After days of speculation, several publications indicated that the collector who bought the rediscovered masterpiece by Caravaggio is J. Tomilson Hill, the former Blackstone CEO who this year opened a private museum in New York’s Chelsea neighborhood. The painting was expected to be sold in an auction where the opening bid was to be $34 million, and the sellers estimated the price could get as high as €150 million ($170.5 million). But before the auction was set to go down in Toulouse, France, Hill made an offer at an undisclosed price and the consignors decided to sell.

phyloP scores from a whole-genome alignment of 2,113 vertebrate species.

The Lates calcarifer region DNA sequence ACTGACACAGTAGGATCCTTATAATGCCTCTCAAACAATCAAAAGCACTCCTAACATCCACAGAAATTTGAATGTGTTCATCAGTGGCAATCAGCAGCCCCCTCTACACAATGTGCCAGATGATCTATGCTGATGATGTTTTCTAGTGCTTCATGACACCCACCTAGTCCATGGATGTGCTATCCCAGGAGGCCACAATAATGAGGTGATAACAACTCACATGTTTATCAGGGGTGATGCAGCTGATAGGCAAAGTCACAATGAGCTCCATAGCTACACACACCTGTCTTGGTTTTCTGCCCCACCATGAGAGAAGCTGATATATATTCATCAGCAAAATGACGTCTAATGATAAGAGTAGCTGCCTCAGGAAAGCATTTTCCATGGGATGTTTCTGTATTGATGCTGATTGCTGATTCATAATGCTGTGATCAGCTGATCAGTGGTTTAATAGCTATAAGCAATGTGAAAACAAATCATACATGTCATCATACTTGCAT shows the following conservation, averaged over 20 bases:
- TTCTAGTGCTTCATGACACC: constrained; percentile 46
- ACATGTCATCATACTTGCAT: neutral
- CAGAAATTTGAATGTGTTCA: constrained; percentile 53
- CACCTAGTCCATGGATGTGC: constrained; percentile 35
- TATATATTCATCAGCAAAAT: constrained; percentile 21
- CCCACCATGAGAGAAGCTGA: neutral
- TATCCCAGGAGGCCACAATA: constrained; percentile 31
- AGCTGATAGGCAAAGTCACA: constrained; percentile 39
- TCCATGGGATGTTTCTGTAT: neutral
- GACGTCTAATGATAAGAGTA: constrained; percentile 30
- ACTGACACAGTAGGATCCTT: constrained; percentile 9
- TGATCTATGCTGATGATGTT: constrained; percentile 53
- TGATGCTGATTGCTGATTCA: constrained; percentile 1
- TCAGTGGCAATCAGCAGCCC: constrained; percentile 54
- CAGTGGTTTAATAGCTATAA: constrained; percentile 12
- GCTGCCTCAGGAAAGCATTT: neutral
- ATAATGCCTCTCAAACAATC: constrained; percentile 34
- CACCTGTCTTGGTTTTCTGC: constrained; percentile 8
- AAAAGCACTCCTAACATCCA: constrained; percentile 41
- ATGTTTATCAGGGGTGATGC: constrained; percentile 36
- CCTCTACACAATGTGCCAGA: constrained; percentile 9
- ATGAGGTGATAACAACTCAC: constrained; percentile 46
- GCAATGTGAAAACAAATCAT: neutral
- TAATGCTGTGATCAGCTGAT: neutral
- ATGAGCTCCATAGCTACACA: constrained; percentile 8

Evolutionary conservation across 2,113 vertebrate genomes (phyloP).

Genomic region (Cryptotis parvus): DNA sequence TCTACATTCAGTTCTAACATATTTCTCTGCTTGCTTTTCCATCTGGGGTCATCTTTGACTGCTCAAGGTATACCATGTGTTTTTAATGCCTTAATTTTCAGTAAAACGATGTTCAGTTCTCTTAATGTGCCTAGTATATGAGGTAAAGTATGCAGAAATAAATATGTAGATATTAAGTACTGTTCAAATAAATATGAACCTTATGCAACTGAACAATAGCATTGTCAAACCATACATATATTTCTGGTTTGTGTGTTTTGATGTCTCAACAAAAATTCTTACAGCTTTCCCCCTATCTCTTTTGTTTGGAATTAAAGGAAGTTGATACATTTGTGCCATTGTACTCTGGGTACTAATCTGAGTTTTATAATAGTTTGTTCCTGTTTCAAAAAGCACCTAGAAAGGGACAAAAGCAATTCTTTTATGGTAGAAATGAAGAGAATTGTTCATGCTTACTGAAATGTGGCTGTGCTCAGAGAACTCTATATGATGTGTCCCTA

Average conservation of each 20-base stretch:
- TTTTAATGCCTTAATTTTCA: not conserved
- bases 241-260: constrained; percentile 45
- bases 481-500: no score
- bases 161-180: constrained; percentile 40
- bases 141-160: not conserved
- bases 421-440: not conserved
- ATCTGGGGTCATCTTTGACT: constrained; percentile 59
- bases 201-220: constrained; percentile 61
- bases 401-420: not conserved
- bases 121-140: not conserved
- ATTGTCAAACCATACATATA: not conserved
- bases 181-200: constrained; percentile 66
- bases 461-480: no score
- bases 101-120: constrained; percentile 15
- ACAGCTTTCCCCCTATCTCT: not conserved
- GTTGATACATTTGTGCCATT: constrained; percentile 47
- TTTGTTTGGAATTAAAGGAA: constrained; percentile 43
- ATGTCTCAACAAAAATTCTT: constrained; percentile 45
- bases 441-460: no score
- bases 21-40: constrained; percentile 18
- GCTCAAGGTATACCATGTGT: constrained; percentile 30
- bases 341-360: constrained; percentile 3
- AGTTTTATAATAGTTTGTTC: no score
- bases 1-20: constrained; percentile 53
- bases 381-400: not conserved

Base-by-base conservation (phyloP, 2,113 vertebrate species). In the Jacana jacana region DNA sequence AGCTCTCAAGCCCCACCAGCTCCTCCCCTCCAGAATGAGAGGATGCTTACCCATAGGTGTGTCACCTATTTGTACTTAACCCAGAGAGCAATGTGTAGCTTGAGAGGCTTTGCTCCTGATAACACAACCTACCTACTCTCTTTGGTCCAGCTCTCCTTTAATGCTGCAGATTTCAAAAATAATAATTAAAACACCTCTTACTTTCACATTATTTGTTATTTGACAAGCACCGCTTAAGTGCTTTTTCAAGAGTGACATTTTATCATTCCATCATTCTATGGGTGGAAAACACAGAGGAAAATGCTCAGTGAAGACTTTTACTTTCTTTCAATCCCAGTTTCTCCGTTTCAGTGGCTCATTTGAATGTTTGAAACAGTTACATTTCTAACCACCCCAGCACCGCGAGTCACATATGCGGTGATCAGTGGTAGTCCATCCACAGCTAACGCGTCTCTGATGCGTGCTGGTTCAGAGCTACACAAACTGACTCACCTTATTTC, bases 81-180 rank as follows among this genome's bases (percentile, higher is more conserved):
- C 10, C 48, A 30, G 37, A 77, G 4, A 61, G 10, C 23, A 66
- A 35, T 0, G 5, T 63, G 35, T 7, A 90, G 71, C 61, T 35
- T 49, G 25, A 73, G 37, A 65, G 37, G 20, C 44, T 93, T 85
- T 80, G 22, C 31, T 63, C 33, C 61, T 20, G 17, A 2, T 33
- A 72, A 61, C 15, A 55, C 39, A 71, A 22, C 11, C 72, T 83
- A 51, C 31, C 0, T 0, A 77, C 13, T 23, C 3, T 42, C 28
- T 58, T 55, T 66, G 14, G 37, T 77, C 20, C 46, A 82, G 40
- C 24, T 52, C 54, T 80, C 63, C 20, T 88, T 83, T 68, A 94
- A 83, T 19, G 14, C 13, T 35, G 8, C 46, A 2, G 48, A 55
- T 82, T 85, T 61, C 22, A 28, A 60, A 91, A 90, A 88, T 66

The painting, which depicts the beheading of Holofernes as described in the Book of Judith, was found in an attic of a family’s home in Toulouse in 2014; after years of restoration and scholarship, it was deemed by many experts to be a true work by the Baroque master. (Some cast doubts on its provenance, saying it could actually be a work by the Flemish painter Louis Finson.)
The New York Times did not receive confirmation from Hill that he was the buyer—he was “unavailable for comment”—instead citing “a person with knowledge of the sale.” They also revealed that the work may be lent to the National Gallery of Art in Washington, D.C., the J. Paul Getty Museum in Los Angeles, or the Metropolitan Museum of Art, where Hill sits on the board.